Not sure quite how to categorize this fantastic single by Phantogram, but that’s a good thing. I do know that it sounds very new though, in a shiny, swirly, euphoric, electronic sort of way. The video is great, too.
Her new one “Don’t Wanna Dance” (from her upcoming debut album) is just thumpingly good pop music, with a hook I can’t get out of my head. Love the video too, filmed at a junkyard in London apparently.
This one slipped through the net last year, an oversight on my part (I’ve had it saved as a Draft since October – oops) now corrected because it’s very good indeed. Superhumanoids are a trio from LA who make shimmering pop with a hint of R&B and this is from their debut album Exhibitionists.
Be warned: the video is very NSFW (unless you’re in an office that is fine with you watching vids of people bonking)
These were the albums that most floated my boat in 2013, in rough order of how much. I don’t have any devastating insights to offer about the year in music (when do I ever?) except to note that I don’t seem to like male singers anymore. Not a geezer in this bunch.
Those of you with a Maths O-Level will notice that there are six albums here, not the usual sort of number you get with these things but I couldn’t choose between two of them so, fuck it, it’s my list and can be as long as I want.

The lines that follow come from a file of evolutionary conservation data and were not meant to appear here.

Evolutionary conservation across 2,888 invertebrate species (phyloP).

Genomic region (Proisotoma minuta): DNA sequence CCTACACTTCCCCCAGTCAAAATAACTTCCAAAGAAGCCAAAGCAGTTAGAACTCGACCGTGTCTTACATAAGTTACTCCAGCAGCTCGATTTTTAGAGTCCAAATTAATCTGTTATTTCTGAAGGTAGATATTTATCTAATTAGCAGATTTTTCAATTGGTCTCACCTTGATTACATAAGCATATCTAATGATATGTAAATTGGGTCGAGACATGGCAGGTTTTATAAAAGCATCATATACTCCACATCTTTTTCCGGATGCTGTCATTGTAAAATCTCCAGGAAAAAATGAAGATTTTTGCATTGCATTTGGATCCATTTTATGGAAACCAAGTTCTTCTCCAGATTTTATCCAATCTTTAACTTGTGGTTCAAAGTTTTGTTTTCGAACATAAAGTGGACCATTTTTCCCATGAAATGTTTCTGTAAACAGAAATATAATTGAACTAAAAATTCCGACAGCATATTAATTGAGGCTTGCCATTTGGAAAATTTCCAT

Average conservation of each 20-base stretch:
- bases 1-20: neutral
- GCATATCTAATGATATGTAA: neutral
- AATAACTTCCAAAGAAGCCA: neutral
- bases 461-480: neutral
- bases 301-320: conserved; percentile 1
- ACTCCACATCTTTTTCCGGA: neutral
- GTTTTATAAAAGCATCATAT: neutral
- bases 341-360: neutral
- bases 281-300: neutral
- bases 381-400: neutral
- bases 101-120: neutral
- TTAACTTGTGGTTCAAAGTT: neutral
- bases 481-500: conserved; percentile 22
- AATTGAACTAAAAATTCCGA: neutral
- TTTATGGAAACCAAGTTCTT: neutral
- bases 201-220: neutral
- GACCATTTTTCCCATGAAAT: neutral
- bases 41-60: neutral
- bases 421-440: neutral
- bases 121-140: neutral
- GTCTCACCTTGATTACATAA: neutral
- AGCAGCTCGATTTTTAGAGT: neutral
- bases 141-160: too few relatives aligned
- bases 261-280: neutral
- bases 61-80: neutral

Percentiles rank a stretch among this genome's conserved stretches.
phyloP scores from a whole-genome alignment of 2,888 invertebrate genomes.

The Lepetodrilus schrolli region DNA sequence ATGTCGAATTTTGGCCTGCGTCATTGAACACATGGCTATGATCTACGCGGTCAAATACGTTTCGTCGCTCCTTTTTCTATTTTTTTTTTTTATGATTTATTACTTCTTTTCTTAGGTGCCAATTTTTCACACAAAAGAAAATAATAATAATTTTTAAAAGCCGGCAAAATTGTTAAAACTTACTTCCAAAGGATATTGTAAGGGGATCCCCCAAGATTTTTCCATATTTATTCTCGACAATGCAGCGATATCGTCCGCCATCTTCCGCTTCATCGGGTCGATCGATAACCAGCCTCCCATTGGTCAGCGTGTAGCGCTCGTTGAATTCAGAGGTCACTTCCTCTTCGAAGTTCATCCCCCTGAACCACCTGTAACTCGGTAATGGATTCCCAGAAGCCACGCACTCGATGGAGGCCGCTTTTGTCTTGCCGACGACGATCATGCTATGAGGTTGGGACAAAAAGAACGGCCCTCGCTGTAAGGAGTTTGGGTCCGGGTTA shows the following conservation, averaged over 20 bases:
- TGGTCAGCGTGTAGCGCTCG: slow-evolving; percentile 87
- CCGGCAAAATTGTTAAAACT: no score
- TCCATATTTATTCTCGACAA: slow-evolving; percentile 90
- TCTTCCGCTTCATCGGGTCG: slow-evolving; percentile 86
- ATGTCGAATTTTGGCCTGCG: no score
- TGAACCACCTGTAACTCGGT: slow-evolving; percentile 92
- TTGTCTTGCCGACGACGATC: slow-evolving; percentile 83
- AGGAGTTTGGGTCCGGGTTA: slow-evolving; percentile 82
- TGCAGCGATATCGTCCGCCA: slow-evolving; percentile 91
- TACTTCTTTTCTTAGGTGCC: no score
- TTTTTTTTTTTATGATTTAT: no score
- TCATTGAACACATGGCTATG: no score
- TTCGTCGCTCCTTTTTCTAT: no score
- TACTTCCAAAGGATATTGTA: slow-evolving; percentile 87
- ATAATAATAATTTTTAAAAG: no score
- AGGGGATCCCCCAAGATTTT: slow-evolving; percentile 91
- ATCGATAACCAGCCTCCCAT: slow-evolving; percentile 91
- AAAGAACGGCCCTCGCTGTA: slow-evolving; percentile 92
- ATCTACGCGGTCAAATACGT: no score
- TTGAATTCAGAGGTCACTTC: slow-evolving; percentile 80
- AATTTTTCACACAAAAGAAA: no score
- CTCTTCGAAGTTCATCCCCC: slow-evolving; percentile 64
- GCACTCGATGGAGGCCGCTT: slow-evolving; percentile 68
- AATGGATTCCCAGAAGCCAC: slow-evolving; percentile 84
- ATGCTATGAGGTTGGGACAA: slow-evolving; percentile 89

Charli XCX – True Romance
Earlier this year I described Charli XCX’s debut album as “Britney Spears going through a Goth phase” and with her catchy dance-pop songs cloaked in moody, darkly-lit electronics it hit a magical sweet spot of being both radio-friendly while still having a cultish, underground edge. Her biggest success this year was co-writing Icona Pop’s massive smasheroo “I Love It” and giving away a song as good as that is a sign that this sassy young lass is bursting with a confidence and talent that shone through in great big purple neon letters on this endlessly poptacular album.
Laura Marling – Once I Was An Eagle
Laura Marling and Charli XCX battled it out in my ears for the coveted top spot on this list but in the end I chose the latter because it was sonically more forward-thinking which always gets you extra Brownie points in my book. But on every other level this was a classic album, sometimes of Joni Mitchell-esque proportions. Four albums into her career Laura is still only 23 but sounds like a much older soul, and you wonder with awe how good she is still going to get. There is no truth to the rumour that this was originally going to be called Once I Was A Doobie Brother.
Sleigh Bells – Bitter Rivals
I’m baffled at the frosty reception this album got from critics because it was about the most aggressively entertaining album I heard all year — guess I didn’t get the memo that Sleigh Bells weren’t cool anymore. Far as I was concerned this was their best collection of tunes yet, adding new wrinkles and sophistication to their sound while still keeping their hyper, guitars-going-to-11 sonic attack that sounded like being attacked with chainsaws by cheerleaders on a sugar high.